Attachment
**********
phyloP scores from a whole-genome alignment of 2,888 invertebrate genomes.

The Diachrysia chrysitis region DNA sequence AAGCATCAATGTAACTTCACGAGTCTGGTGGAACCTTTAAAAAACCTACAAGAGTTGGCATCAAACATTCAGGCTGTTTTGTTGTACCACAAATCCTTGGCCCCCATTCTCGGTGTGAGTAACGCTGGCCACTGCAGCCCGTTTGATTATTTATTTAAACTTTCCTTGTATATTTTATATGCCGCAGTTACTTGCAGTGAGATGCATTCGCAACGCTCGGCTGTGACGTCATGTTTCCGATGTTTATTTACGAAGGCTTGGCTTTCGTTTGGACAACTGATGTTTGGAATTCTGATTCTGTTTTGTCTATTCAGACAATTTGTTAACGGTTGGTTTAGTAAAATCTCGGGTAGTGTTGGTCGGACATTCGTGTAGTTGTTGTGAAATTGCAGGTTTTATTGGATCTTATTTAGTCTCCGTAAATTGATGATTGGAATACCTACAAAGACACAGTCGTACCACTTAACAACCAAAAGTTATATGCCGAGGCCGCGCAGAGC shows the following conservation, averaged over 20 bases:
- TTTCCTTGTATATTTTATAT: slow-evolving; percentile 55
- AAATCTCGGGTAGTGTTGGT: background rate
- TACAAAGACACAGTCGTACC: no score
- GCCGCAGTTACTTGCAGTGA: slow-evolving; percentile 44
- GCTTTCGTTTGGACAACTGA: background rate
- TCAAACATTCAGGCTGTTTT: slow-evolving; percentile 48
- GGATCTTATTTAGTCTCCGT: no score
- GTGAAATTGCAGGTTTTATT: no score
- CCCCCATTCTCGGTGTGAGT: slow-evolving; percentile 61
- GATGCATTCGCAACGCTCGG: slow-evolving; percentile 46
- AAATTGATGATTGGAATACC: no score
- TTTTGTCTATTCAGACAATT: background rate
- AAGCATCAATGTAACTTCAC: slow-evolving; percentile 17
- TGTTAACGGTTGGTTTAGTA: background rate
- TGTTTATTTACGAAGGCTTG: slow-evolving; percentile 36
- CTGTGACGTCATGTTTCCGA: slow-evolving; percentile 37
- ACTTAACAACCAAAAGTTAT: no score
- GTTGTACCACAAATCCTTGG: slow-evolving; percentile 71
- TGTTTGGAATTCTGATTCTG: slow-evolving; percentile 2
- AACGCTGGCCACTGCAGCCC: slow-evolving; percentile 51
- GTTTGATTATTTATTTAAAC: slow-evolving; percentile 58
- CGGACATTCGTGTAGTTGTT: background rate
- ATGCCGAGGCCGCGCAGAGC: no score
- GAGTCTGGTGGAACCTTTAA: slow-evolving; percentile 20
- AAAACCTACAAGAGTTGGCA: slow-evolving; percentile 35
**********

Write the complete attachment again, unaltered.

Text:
phyloP scores from a whole-genome alignment of 2,888 invertebrate genomes.

The Diachrysia chrysitis region DNA sequence AAGCATCAATGTAACTTCACGAGTCTGGTGGAACCTTTAAAAAACCTACAAGAGTTGGCATCAAACATTCAGGCTGTTTTGTTGTACCACAAATCCTTGGCCCCCATTCTCGGTGTGAGTAACGCTGGCCACTGCAGCCCGTTTGATTATTTATTTAAACTTTCCTTGTATATTTTATATGCCGCAGTTACTTGCAGTGAGATGCATTCGCAACGCTCGGCTGTGACGTCATGTTTCCGATGTTTATTTACGAAGGCTTGGCTTTCGTTTGGACAACTGATGTTTGGAATTCTGATTCTGTTTTGTCTATTCAGACAATTTGTTAACGGTTGGTTTAGTAAAATCTCGGGTAGTGTTGGTCGGACATTCGTGTAGTTGTTGTGAAATTGCAGGTTTTATTGGATCTTATTTAGTCTCCGTAAATTGATGATTGGAATACCTACAAAGACACAGTCGTACCACTTAACAACCAAAAGTTATATGCCGAGGCCGCGCAGAGC shows the following conservation, averaged over 20 bases:
- TTTCCTTGTATATTTTATAT: slow-evolving; percentile 55
- AAATCTCGGGTAGTGTTGGT: background rate
- TACAAAGACACAGTCGTACC: no score
- GCCGCAGTTACTTGCAGTGA: slow-evolving; percentile 44
- GCTTTCGTTTGGACAACTGA: background rate
- TCAAACATTCAGGCTGTTTT: slow-evolving; percentile 48
- GGATCTTATTTAGTCTCCGT: no score
- GTGAAATTGCAGGTTTTATT: no score
- CCCCCATTCTCGGTGTGAGT: slow-evolving; percentile 61
- GATGCATTCGCAACGCTCGG: slow-evolving; percentile 46
- AAATTGATGATTGGAATACC: no score
- TTTTGTCTATTCAGACAATT: background rate
- AAGCATCAATGTAACTTCAC: slow-evolving; percentile 17
- TGTTAACGGTTGGTTTAGTA: background rate
- TGTTTATTTACGAAGGCTTG: slow-evolving; percentile 36
- CTGTGACGTCATGTTTCCGA: slow-evolving; percentile 37
- ACTTAACAACCAAAAGTTAT: no score
- GTTGTACCACAAATCCTTGG: slow-evolving; percentile 71
- TGTTTGGAATTCTGATTCTG: slow-evolving; percentile 2
- AACGCTGGCCACTGCAGCCC: slow-evolving; percentile 51
- GTTTGATTATTTATTTAAAC: slow-evolving; percentile 58
- CGGACATTCGTGTAGTTGTT: background rate
- ATGCCGAGGCCGCGCAGAGC: no score
- GAGTCTGGTGGAACCTTTAA: slow-evolving; percentile 20
- AAAACCTACAAGAGTTGGCA: slow-evolving; percentile 35